- Paperback: 384 pages
- Publisher: HQ Fiction - AU (19 November 2018)
- ISBN-10: 1489263489
- ISBN-13: 978-1489263483
- Product Dimensions: 12.6 x 2.6 x 19.7 cm
- Boxed-product Weight: 340 g
- Average Customer Review: 8 customer reviews
- Amazon Bestsellers Rank: 98,549 in Books (See Top 100 in Books)
The Naturalist's Daughter Paperback – 19 Nov 2018
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About the Author
Tea Cooper is an established author of contemporary and historical fiction. In a past life she was a teacher, journalist and farmer.
These days she haunts museums and indulges her passion for storytelling.
To find out more, visit Tea on her website.
You can also follow Tea on:
Showing 1-8 of 8 reviews
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Of course it is a bit contrived that the girl doing the research turns out to be the heir, but even that matches the historic setting- they liked their stories that way in earlier times. (Think Dickens)
A thoroughly enjoyable read!
‘‘Ask all the questions you can think of and remember the Royal Society motto—Nullius in Verba.’
Take no one’s word for it.’’
In 1908 in Sydney, NSW, Tamsin Alleyn is a young woman working at the Public Library. She’s sent to Wollombi in the Hunter Valley to retrieve an old sketch book which has been gifted to the Library by an elderly woman. The journal is said to belong to Charles Winton, and if it’s genuine, it may be of great significance.
Two stories, separated by a century. Two young women, much more independent than is usual for the times. Two mysteries to be explained. While the reader will quickly understand where the sketchbook came from, the question of ownership needs to be resolved, as does how the sketchbook ended up in Wollombi. For part of the story, the reader has more information than Tamsin. I was engrossed by this stage: I wanted to know how Tamsin would trace the history of the sketchbook. I wanted to find the links between 1808 and 1908: what happened to Rose, and what about the presentation to the Royal Society?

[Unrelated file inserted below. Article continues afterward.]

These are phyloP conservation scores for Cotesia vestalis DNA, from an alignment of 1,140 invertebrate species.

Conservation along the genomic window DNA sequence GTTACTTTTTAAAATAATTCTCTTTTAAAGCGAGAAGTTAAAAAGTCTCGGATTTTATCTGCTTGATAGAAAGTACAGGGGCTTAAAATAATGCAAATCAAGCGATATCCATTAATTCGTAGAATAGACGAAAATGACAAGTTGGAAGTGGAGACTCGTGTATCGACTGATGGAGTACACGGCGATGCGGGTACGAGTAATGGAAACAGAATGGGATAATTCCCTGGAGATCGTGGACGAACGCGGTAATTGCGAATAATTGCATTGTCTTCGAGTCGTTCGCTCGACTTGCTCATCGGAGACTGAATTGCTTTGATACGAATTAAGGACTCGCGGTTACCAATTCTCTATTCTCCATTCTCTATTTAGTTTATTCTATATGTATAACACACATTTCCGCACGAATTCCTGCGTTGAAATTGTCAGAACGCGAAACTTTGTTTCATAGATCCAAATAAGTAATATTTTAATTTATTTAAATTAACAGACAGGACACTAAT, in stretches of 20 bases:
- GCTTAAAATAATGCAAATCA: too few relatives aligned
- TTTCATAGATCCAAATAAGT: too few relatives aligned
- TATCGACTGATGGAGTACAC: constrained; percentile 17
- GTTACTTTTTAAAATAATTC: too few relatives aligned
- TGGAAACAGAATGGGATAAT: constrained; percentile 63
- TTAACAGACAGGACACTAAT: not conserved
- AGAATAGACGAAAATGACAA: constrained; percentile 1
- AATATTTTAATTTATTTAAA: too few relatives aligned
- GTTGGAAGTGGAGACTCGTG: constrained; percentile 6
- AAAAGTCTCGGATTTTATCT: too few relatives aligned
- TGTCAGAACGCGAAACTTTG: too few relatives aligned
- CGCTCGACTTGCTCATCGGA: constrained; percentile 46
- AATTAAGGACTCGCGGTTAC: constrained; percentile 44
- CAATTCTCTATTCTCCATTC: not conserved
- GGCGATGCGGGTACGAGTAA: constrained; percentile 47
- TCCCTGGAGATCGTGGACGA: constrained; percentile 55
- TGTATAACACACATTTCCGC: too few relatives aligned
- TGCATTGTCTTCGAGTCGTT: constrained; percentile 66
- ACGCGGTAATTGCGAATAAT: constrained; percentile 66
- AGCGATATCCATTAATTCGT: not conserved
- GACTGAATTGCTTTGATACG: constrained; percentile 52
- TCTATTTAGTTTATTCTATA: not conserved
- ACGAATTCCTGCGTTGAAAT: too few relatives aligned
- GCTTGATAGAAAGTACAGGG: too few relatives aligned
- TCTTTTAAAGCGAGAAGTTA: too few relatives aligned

To write more about the story could spoil it. There is more than one mystery in this novel (in both 1808 and 1908) as well as an occasional melodramatic flourish to hold the reader’s attention. I really enjoyed the characters of both Rose and Tamsin, and the way in which Ms Cooper presented this story.
This is the first of Ms Cooper’s novels I have read, but it certainly won’t be the last!
It begins in Australia in 1808 with Charles Winton’s obsession with studying the ornithorhynchus animus, also known as the platypus. His daughter, Rose shares his obsession and together they study and record in words and pictures the movement and habits of this strange animal. One hundred years later a young woman researcher, Tamsin Alleyn, receives documents from The Royal Society in London which hint at journals and records kept by Charles Winton which she believes hold answers to one of the great natural mysteries of the time.
When a message is received at the Mitchell Library bequeathing them a journal belonging to Charles Winton, Tamsin is sent to a small country town to retrieve it. A continuous series of events prevent her taking possession of the journal, which increases her determination to uncover the mystery surrounding this book. The story swings between two centuries and two women, Rose and Tamsin, as each follow their passions – Rose’s to convince the Royal Society her father has not fabricated a hoax and Tamsin’s to pursue possession of the valuable journal and unearth Rose’s story.
This is a book rich with history, intriguing scientific facts, twists and turns and a satisfying ending. The characters are complex and well developed and the surroundings intimately portrayed. I felt as if I was on a quest with the characters to discover all the half-hidden, long forgotten pieces of an enthralling puzzle and couldn’t stop reading until they were all in place. A definite must-read.
Review copy received from Harlequin Australia via Netgalley
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